Context: Recent data on exertional heat illness (EHI) in high school sports are limited yet warranted to identify specific settings with the highest risk of EHI. Objective: To describe the epidemiology of EHI in high school sports during the 2012/2013–2016/2017 academic years. Design: Descriptive epidemiology study. Setting: Aggregate injury and exposure data collected from athletic trainers working in high school sports in the United States. Patients or Other Participants: High school athletes during the 2012/2013–2016/2017 academic years. Intervention: High School Reporting Information Online surveillance system data from the 2012/2013–2016/2017 academic years were analyzed. Main Outcome Measures: EHI counts, rates per 10,000 athlete exposures (AEs), and distributions were examined by sport, event type, and US census region. EHI management strategies provided by athletic trainers were analyzed. Injury rate ratios with 95% confidence intervals (CIs) compared EHI rates. Results: Overall, 300 EHIs were reported for an overall rate of 0.13/10,000 AE (95% CI, 0.11 to 0.14). Of these, 44.3% occurred in American football preseason practices; 20.7% occurred in American football preseason practices with a registered air temperature ≥90°F and ≥1 hour into practice. The EHI rate was higher in American football than all other sports (0.52 vs 0.04/10,000 AE; injury rate ratio = 11.87; 95% CI, 9.22 to 15.27). However, girls’ cross-country had the highest competition EHI rate (1.18/10,000 AE). The EHI rate was higher in the South US census region than all other US census regions (0.23 vs 0.08/10,000 AE; injury rate ratio = 2.96; 95% CI, 2.35 to 3.74). Common EHI management strategies included having medical staff on-site at the onset of EHI (92.7%), removing athlete from play (85.0%), and giving athlete fluids via the mouth (77.7%). Conclusions: American football continues to have the highest overall EHI rate although the high competition EHI rate in girls’ cross-country merits additional examination. Regional differences in EHI incidence, coupled with sport-specific variations in management, may highlight the need for region- and sport-specific EHI prevention guidelines.
Zachary Y. Kerr, Susan W. Yeargin, Yuri Hosokawa, Rebecca M. Hirschhorn, Lauren A. Pierpoint, and Douglas J. Casa
Rebecca M. Hirschhorn, Cassidy Holland, Amy F. Hand, and James M. Mensch
The relationship between athletic trainers (ATs) and physicians is crucial for the continuity of care for patients and can impact the advancement of the athletic training profession. This descriptive study utilized a questionnaire to examine the level of competence physicians believe ATs possess to perform tasks within their scope of practice, as outlined in the Role Delineation Study, 6th ed. Overall, physicians had favorable perceptions of ATs’ competence, with the most favorable perceptions relating to injury/illness prevention and immediate and emergency care. Opportunities should be sought out by ATs to educate physicians on all domains of athletic training practice. Future research should examine how these perceptions may change as athletic training education requirements change.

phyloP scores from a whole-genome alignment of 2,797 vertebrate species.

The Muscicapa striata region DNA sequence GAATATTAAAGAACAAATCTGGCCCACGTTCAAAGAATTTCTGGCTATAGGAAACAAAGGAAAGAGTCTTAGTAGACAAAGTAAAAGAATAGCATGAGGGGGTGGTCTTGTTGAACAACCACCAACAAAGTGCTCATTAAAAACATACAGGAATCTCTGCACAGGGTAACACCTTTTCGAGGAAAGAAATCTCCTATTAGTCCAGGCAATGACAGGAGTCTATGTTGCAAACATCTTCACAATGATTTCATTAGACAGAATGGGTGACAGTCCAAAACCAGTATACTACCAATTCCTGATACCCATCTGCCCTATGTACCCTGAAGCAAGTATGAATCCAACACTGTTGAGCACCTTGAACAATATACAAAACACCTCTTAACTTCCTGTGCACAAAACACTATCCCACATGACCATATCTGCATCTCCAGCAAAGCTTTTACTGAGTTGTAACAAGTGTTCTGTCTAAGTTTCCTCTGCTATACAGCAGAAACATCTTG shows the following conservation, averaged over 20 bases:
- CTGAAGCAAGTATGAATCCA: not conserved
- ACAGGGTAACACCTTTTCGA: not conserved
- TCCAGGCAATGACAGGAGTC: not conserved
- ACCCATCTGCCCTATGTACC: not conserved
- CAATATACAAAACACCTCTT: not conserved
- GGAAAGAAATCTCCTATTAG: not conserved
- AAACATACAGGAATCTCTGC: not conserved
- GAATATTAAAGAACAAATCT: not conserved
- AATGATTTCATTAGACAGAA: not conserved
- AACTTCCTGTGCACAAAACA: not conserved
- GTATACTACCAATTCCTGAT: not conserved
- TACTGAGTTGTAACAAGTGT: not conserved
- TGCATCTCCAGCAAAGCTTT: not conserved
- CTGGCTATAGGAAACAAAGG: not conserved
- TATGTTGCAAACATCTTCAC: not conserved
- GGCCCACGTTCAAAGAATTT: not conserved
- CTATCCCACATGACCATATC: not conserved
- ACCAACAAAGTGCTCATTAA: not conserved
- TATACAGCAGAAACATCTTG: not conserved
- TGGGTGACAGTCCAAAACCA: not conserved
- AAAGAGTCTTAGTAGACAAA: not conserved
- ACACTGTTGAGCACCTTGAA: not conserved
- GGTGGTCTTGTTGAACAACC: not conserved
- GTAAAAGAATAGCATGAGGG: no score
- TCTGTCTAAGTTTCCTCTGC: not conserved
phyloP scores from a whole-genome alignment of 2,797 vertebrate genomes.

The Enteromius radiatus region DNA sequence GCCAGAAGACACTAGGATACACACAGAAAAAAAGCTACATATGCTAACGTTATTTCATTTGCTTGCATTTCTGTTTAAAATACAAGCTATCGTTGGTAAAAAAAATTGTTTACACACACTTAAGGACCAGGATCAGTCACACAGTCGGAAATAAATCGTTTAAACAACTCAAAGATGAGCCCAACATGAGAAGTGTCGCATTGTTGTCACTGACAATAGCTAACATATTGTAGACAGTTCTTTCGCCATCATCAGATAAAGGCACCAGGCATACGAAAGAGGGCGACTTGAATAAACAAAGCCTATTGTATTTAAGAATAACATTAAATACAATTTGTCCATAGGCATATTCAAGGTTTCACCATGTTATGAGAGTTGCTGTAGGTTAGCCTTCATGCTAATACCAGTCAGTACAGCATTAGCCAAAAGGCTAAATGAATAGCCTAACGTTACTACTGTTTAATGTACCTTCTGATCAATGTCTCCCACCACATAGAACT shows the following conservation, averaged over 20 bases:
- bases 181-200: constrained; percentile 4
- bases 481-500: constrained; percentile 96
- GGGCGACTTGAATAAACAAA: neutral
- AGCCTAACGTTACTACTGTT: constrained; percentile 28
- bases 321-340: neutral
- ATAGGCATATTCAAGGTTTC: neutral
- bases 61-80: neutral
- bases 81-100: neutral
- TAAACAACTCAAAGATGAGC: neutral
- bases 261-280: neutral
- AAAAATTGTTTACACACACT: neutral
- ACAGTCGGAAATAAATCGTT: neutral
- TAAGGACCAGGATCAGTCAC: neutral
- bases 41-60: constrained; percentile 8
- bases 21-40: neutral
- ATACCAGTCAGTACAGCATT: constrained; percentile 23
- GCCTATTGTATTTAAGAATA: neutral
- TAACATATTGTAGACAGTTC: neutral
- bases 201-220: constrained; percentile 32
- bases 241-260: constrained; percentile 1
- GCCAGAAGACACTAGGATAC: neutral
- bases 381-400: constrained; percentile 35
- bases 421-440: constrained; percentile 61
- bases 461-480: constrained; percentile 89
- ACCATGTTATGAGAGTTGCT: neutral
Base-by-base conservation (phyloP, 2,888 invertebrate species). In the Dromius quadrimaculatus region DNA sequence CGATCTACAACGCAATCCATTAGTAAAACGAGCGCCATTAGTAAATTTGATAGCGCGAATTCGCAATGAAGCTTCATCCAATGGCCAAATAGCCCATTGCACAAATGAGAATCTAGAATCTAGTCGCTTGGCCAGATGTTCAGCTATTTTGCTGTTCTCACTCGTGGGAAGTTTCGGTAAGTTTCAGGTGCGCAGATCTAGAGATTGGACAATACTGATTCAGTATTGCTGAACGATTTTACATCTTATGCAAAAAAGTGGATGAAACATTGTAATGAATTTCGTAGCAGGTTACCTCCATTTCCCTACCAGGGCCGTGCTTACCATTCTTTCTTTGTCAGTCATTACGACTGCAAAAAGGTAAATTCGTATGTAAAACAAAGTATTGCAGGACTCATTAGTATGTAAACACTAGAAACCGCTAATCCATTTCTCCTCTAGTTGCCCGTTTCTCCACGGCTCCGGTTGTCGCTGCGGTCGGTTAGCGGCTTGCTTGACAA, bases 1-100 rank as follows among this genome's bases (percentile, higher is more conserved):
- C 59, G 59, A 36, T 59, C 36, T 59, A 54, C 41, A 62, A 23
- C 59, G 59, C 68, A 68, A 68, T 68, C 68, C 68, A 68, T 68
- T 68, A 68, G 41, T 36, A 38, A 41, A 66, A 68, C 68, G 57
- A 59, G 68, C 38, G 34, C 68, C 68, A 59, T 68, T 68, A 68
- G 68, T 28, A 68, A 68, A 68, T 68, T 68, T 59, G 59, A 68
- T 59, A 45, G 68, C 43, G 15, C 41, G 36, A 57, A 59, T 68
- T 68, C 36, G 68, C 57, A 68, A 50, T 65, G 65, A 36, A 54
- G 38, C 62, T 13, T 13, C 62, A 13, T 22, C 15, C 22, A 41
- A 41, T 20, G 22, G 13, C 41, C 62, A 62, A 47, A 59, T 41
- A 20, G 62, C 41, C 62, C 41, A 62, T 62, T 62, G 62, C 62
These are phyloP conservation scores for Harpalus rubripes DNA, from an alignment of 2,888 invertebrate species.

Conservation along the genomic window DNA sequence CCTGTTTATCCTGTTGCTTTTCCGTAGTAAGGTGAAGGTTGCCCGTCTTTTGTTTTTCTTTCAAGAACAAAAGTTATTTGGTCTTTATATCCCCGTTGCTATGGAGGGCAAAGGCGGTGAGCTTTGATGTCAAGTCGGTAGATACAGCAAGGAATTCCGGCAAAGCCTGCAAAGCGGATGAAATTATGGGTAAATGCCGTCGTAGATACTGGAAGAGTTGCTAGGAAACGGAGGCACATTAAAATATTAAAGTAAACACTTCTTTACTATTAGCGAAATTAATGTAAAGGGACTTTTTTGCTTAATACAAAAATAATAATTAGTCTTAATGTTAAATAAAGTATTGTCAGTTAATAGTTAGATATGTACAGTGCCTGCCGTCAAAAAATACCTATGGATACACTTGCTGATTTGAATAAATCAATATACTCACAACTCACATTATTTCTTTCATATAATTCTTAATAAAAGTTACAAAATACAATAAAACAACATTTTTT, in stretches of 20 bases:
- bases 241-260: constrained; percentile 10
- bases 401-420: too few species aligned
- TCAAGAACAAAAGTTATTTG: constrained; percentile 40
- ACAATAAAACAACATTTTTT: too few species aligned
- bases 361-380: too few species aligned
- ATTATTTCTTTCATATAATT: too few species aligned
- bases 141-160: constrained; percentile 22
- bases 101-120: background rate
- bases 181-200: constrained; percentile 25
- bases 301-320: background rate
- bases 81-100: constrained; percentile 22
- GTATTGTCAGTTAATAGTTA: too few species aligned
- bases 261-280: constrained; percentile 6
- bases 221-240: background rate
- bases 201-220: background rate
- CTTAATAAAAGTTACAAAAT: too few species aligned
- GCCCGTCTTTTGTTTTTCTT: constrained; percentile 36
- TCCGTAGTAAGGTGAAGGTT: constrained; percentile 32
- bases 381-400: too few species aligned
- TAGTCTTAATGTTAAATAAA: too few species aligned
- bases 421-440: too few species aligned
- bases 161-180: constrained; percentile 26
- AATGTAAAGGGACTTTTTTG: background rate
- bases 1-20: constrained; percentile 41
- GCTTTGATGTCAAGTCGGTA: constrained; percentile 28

Rebecca M. Hirschhorn, Jessica L. Phillips Gilbert, Danielle A. Cadet, Tenley E. Murphy, Clinton Haggard, Stephanie Rosehart, and Susan W. Yeargin
American football athletes are frequently hypohydrated before and during activity. Hypohydration increases the risk of exertional sickling in student-athletes with sickle cell trait (SCT). The authors examined weight charts from the 2010/2011 to 2018/2019 seasons at one Division I institution to determine if differences in percentage body mass losses (%BML) exist between those with and without SCT. Seventeen student-athletes with SCT and 17 matched-controls were included. A Bonferroni correction was applied to account for multiple comparisons (0.05/8), resulting in p < .006 considered significant. There was a significant difference for %BML between groups (SCT: 0.84 ± 0.65% vs. control: 1.21 ± 0.71%; p = .002) but not for the number of days %BML exceeded 2% (SCT: 0 ± 1 vs. control: 1 ± 1; p = .016). Implementation of proper hydration strategies minimized %BML in athletes with SCT, decreasing the risk of hypohydration and exertional sickling. The same strategies ensured all players remained below threshold to optimize performance and reduce heat illness risk.